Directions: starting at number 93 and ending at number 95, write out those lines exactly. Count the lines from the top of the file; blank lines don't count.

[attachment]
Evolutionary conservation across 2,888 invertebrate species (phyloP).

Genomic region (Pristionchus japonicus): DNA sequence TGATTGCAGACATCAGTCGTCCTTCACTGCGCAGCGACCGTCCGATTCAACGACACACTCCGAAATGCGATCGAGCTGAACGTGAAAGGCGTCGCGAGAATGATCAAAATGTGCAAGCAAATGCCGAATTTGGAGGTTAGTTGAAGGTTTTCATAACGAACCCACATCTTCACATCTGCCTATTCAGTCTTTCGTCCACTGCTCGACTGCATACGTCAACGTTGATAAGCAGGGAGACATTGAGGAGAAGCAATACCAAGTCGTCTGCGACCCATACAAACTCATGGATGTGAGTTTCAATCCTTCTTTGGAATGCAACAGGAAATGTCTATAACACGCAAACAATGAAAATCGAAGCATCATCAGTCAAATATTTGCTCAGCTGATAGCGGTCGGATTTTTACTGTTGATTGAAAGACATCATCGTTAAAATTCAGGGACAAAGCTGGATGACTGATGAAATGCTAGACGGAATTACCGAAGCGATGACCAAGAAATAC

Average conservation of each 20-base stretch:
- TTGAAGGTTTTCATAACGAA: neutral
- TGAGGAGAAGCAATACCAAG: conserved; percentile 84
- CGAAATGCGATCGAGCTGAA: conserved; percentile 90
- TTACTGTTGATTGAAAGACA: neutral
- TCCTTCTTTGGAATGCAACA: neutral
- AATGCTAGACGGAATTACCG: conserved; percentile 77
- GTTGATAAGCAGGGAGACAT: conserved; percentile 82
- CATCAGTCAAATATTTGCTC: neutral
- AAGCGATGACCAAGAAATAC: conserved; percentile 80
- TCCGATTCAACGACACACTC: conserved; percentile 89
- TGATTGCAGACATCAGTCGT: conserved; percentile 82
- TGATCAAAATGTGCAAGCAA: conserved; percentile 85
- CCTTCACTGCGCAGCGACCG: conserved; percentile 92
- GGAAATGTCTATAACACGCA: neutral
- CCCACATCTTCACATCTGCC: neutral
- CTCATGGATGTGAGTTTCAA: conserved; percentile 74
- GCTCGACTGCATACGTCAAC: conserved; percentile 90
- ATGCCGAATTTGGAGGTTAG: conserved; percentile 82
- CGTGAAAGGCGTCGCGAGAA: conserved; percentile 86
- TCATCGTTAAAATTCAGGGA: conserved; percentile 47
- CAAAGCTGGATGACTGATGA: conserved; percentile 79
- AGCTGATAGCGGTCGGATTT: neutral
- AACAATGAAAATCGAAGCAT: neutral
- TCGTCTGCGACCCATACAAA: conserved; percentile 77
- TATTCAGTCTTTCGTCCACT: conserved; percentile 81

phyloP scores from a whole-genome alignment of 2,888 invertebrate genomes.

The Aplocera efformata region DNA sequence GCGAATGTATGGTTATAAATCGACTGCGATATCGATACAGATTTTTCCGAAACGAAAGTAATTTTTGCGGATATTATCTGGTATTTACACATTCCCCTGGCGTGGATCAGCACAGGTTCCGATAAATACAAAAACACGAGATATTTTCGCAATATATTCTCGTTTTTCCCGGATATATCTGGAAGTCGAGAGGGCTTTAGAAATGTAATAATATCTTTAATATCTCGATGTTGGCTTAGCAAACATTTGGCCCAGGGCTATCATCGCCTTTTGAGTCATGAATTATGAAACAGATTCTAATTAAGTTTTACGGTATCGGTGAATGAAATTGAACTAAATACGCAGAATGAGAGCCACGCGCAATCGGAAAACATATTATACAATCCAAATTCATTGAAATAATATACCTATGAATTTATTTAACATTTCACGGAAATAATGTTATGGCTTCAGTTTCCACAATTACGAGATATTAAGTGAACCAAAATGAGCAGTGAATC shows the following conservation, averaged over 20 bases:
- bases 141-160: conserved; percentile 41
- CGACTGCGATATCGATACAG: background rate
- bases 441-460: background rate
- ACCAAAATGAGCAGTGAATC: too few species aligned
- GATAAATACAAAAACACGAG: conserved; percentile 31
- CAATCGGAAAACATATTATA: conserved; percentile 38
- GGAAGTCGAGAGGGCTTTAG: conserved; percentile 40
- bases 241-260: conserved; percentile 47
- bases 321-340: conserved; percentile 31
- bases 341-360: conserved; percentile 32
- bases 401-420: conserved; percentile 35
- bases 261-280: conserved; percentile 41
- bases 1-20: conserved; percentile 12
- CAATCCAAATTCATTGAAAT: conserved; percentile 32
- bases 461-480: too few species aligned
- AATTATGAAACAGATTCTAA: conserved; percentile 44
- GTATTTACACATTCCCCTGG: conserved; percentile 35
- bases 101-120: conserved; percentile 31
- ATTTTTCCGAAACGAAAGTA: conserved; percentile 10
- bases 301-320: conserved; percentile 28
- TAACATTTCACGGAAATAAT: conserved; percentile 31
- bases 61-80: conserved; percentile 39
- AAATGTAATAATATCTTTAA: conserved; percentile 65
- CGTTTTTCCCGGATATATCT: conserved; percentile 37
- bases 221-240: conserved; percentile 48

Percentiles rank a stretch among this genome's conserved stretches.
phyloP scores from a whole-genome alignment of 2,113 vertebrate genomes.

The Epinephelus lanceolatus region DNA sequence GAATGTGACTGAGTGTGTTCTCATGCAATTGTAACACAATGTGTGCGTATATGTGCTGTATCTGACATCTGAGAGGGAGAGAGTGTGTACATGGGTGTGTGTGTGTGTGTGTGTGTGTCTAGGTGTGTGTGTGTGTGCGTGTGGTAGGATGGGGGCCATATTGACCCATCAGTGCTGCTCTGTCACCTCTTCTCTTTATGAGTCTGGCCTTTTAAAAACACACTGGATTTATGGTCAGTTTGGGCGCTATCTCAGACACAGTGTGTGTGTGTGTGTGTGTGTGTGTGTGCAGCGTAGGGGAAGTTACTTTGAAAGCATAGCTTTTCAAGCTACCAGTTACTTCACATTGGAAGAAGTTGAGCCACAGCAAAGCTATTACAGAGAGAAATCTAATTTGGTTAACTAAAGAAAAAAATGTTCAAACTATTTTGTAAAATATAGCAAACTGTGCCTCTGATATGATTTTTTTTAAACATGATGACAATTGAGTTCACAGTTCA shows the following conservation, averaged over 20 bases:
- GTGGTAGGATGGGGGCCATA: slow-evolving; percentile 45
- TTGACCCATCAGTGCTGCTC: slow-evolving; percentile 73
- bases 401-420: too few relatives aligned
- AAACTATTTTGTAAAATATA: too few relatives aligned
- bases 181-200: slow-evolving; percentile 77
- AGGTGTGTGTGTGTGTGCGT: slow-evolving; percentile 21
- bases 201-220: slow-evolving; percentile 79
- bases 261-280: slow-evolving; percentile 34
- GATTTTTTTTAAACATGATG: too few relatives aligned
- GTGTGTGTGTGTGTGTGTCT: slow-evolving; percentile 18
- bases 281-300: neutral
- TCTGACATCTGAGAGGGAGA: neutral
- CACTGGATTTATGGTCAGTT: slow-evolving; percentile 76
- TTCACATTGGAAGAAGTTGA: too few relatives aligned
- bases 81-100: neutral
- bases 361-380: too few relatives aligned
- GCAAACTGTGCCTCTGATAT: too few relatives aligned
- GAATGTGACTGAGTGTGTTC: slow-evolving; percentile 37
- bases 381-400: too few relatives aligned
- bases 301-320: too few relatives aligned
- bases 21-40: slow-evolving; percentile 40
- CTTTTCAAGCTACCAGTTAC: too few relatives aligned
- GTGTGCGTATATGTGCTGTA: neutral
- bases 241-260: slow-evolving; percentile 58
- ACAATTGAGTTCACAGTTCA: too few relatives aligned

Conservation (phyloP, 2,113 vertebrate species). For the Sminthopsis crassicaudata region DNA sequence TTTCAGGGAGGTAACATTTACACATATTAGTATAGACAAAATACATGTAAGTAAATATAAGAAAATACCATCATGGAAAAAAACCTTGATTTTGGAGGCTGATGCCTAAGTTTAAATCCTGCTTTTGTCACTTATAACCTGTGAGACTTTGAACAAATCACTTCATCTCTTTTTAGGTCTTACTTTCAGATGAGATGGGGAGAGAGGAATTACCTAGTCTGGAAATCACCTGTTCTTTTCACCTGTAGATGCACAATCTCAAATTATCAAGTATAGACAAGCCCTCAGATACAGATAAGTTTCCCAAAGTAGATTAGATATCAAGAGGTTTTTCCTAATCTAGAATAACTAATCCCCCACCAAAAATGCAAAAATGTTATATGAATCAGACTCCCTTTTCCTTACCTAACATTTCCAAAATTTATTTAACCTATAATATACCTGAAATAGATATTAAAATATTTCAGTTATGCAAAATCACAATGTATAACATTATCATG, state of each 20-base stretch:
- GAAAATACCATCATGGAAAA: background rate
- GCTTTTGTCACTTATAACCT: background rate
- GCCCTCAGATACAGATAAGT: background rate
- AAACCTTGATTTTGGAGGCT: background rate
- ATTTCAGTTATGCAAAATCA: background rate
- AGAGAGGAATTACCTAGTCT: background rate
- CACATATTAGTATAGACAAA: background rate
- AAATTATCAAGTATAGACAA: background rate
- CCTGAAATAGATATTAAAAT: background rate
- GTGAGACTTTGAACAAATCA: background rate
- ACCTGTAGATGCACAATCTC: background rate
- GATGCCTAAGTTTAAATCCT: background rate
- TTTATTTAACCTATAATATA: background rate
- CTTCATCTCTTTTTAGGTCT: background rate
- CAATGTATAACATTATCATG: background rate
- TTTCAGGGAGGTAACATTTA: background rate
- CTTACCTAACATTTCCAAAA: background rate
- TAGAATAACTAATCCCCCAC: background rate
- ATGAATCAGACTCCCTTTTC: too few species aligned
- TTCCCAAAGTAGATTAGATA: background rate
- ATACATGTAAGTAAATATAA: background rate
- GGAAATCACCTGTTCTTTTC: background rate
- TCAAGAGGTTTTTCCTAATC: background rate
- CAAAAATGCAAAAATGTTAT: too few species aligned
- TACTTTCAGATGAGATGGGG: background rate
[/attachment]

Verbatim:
- CCTGAAATAGATATTAAAAT: background rate
- GTGAGACTTTGAACAAATCA: background rate
- ACCTGTAGATGCACAATCTC: background rate